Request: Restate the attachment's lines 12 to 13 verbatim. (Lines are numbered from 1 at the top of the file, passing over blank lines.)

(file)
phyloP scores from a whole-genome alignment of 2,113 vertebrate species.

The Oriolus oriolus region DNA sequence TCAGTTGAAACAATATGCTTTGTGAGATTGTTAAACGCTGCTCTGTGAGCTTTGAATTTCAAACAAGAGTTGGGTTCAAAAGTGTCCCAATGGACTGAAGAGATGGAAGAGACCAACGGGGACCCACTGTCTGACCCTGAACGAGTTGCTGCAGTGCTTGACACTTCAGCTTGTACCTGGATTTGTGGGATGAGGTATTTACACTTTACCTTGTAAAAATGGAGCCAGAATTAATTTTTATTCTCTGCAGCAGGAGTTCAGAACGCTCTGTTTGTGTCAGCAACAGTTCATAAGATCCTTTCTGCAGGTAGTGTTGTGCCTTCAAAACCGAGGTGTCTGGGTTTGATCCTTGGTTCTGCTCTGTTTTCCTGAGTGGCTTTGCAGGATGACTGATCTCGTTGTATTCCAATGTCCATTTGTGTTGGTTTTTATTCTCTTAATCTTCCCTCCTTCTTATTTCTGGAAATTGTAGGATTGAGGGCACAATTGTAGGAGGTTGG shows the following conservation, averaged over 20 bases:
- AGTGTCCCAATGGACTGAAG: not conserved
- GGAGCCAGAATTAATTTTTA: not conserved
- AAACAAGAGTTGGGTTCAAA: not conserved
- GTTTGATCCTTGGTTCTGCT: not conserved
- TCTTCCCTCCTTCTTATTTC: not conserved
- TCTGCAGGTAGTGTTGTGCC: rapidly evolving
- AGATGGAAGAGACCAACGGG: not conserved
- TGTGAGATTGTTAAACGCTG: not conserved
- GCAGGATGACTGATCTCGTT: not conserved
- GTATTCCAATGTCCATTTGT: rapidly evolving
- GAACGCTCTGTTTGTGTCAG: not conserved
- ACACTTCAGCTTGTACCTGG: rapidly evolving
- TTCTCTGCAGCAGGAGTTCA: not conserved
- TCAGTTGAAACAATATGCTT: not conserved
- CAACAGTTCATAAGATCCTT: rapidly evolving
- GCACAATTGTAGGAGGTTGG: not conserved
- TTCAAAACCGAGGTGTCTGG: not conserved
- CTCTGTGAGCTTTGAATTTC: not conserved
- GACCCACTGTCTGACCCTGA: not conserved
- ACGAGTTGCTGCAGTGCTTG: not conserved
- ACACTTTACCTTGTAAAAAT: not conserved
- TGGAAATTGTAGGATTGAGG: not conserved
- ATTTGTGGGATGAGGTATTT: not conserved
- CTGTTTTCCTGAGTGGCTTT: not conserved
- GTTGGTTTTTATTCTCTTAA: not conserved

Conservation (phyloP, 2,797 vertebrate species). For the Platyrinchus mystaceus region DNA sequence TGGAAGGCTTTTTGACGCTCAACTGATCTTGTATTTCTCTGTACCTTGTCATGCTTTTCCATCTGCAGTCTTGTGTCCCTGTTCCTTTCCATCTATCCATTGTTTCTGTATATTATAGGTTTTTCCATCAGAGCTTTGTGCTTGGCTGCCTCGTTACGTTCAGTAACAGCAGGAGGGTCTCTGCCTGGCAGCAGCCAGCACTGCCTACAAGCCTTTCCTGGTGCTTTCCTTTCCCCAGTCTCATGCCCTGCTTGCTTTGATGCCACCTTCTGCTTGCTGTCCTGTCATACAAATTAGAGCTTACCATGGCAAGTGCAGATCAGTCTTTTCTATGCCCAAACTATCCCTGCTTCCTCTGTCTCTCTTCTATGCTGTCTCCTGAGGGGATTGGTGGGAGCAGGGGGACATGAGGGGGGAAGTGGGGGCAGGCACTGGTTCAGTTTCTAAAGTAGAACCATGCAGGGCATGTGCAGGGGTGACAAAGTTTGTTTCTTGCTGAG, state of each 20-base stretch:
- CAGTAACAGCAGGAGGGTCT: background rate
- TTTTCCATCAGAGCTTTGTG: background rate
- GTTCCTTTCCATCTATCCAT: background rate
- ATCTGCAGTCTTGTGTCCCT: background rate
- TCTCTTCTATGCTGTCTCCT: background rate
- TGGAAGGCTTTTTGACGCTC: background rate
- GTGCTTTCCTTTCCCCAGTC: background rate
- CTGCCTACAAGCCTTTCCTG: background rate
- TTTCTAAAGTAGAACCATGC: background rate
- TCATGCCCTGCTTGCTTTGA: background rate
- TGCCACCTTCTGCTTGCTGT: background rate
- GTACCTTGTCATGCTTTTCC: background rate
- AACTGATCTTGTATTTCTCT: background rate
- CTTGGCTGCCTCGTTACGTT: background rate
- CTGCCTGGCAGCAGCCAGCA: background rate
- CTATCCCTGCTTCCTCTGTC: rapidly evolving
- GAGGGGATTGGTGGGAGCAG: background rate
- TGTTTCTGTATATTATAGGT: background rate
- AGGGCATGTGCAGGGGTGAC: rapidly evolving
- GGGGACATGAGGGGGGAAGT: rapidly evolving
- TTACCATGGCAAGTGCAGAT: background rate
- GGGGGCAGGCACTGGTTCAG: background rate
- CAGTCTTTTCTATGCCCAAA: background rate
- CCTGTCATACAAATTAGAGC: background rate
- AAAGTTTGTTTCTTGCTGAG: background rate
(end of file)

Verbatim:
- GTATTCCAATGTCCATTTGT: rapidly evolving
- GAACGCTCTGTTTGTGTCAG: not conserved